29&30-1 (SJP, phys1120)
Electric Potentials:
We've been talking about electric forces, and the related quantity
E
=
F
/q, the E field, or "force per unit charge". In 1110, after talking about
forces, we moved on to work and energy
Quick Review of work and energy:
The work done by a constant force, F, moving
something through a displacement "d", is
W
=
r
F
"
r
d
=
F
||
d
=
Fd
cos
#
More formally, if
F
varies as you follow some path:
W
=
r
F
"
d
r
r
#
.
E.g. if you (an "external force") lift a book (at constant speed) up a distance d,
Newton II says
F
_net = m
a
,
i.e.
F
_ext -
F
_g = 0
(because, remember, if speed is constant =>
a
=0)
or
F
_ext = mg.
You
do work W_ext = F_ext*d = +mgd
(The + sign is because
θ
is 0 degrees, your force is UP, and so
is the displacement vector)
The gravity field does W_field = -F_g*d = -mgd
(The minus sign is because
θ
is 180 degrees, the force of gravity points DOWN
while the displacement vector is UP)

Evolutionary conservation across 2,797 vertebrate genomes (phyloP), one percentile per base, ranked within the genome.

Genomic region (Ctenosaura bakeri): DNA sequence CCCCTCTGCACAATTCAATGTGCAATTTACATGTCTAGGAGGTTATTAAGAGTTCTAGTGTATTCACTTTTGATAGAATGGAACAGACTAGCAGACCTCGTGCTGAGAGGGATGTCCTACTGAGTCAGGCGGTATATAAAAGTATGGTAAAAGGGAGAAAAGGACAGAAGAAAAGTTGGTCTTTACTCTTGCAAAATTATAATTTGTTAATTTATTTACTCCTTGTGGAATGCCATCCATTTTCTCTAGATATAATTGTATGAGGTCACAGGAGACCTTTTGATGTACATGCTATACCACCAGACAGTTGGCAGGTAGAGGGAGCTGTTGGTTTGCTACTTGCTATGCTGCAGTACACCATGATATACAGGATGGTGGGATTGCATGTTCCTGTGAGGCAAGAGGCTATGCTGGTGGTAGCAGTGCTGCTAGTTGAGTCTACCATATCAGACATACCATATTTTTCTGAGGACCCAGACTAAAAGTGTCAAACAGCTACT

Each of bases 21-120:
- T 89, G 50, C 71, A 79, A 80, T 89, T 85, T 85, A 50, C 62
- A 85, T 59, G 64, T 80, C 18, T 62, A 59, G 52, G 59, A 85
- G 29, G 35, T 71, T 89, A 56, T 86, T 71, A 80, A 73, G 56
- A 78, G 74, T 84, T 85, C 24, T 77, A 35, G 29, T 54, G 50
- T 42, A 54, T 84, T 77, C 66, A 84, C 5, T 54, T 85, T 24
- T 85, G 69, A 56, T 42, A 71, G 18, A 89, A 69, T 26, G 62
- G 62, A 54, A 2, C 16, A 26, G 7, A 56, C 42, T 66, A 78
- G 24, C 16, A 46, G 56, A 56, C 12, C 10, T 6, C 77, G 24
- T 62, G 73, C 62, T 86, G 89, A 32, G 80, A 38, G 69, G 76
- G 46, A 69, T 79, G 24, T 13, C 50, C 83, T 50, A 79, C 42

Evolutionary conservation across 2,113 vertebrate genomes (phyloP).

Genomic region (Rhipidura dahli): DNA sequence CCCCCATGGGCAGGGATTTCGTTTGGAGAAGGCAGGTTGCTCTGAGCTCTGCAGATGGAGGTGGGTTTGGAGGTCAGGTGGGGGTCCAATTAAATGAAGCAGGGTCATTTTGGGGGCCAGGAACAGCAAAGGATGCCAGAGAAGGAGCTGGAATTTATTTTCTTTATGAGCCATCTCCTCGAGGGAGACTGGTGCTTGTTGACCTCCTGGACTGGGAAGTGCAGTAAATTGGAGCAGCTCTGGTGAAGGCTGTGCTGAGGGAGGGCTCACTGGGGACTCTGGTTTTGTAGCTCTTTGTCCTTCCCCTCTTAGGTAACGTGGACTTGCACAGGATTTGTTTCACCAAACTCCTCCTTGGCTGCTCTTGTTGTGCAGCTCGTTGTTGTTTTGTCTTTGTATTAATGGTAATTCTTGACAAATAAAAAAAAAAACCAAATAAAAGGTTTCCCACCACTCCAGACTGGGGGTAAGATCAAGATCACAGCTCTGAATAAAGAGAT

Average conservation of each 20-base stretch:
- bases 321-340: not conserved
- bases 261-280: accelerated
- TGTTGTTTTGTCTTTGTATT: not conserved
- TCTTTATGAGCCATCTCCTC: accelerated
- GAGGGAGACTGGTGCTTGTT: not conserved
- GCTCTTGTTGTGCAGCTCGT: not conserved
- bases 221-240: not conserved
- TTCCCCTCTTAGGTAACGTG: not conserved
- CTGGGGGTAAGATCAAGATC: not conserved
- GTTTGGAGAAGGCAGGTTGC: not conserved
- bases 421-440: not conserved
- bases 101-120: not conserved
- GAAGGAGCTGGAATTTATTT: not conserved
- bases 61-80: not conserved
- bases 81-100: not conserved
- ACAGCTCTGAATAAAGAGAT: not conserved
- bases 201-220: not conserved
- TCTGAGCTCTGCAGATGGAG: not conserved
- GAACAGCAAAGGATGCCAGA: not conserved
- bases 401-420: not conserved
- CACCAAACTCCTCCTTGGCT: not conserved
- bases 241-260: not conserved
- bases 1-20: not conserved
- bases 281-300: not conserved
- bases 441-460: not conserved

The NET work (done by all forces) is W_ext+W_field = 0, that's just the
work-
energy principle
, which says W_net =
Δ
KE (=0, here)
You did work. Where did it go? NOT into KE: it got "stored up", it turned into
potential energy (PE).
In other words, F_ext did work, which went into
increased
gravitational potential energy.
For gravity, we defined this potential energy to be PE = mgy, so
!
PE = mg(y_final - y_initial) = + mgd
(=W_ext)
(The change in PE is all we ever cared about in real problems)
Summary: If you do work on an object in a "conservative" force field:
!
PE = W_"by you" = -W_"by the field"=
"
r
F
field
#
d
r
r
$
Knight generally uses the symbol "U" for "Potential Energy", by the way.
!
d
F
F
_ext
F
_g
= mg